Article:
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SOLID: Liskov Substitution Principle

About 5 years ago, I wrote a series of short articles on the SOLID principles, shared by email to my colleagues as a weekly, Monday morning read. They were then archived for reference to our internal knowledge base. That's getting a revamp and re-platforming now, and given their age, I'm not sure these pieces will be making the cut. Given it's fairly timeless stuff, seems a shame for them to disappear into the virtual ether, so I'll save them for posterity here.

The SOLID Principles

The SOLID principles are a well established set of tenets intended to guide software design toward a maintainable solution. They are widely applicable and operate at a high level, so are well worth considering for almost any type of application we are looking to build, using any framework or language.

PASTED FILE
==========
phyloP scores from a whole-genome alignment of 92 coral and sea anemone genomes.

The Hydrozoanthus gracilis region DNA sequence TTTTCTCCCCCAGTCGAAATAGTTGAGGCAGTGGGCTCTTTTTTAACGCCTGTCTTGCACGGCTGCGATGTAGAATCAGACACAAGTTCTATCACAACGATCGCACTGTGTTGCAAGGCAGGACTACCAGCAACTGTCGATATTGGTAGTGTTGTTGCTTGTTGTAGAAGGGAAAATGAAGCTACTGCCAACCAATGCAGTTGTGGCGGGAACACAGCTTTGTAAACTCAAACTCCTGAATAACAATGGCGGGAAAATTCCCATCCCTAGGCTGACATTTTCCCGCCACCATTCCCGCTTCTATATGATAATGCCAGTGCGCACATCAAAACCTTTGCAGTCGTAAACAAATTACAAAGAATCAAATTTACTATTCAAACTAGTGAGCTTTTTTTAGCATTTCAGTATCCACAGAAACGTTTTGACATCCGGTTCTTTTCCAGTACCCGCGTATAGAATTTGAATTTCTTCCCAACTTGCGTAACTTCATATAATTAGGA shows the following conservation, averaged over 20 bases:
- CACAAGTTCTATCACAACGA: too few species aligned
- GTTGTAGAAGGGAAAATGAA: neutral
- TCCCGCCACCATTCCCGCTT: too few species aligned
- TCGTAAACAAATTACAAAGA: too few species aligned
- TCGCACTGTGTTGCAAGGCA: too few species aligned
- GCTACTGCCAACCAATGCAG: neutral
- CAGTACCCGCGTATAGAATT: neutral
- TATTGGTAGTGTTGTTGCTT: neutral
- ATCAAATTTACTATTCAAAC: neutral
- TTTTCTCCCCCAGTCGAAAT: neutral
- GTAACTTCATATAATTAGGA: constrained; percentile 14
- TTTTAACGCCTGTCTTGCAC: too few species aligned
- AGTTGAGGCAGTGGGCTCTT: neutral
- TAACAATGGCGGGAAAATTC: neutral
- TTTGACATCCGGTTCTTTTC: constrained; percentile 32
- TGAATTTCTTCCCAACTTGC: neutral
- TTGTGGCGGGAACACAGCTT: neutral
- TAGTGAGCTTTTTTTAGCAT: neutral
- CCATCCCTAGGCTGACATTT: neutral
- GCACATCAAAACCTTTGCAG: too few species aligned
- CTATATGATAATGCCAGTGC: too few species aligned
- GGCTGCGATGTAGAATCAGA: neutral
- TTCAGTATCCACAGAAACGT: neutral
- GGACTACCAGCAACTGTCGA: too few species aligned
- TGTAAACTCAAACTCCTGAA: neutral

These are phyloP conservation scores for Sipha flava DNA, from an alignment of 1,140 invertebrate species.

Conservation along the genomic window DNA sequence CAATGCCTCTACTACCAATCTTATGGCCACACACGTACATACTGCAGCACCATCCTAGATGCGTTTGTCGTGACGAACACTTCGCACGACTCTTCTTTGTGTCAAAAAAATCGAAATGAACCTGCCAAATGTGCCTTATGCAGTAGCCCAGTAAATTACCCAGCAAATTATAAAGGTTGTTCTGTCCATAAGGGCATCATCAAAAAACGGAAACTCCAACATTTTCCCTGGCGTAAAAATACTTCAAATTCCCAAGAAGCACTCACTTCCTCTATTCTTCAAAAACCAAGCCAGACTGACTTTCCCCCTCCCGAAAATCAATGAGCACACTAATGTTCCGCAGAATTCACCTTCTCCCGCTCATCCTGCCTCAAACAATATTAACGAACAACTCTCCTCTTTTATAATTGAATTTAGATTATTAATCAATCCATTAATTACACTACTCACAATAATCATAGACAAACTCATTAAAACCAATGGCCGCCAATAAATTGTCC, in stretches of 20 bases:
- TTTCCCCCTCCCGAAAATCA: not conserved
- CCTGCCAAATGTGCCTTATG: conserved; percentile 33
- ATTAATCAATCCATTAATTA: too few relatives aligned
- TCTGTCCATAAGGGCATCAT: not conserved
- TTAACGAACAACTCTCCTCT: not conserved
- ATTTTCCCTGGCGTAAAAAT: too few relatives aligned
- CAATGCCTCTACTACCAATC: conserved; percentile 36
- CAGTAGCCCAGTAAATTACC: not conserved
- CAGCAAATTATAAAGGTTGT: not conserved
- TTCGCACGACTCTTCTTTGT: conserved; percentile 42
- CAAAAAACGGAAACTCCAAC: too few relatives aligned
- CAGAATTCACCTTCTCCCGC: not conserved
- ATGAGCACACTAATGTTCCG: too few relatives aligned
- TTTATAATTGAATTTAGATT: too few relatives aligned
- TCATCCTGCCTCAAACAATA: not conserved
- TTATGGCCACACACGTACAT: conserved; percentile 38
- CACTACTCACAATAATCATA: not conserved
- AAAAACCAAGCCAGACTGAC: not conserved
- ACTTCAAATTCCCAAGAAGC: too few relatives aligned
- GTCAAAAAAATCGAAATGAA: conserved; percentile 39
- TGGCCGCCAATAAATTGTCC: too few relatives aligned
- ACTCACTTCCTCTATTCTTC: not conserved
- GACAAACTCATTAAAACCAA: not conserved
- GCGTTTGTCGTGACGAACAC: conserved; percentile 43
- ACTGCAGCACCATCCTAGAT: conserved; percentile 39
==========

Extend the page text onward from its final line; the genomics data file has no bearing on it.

For the full set of articles in the series, see:

L is for Liskov Substitution Principle

The Liskov Substitution Principle (LSP) is named after a lady called Barbara who formally expressed it as: Let q(x) be a property provable about objects x of type T. Then q(y) should be provable for objects y of type S where S is a subtype of T. Which is a bit of a mouthful and so most people know it as Subtypes must be substitutable for their base types.

This means that any time you have a piece of code that relies on a particular base type, passing in a derived type instead should work correctly. There shouldn't be any need to do specific checks to see if a particular derived type is being used and act on that information by changing the logic of the method.

You can find lots of abstract examples of this online, usually using squares and rectangles but for something more real-world and related to my company work I struggled to come up with one at the time. So to illustrate instead referenced instead this example, which seemed like something we certainly could come across.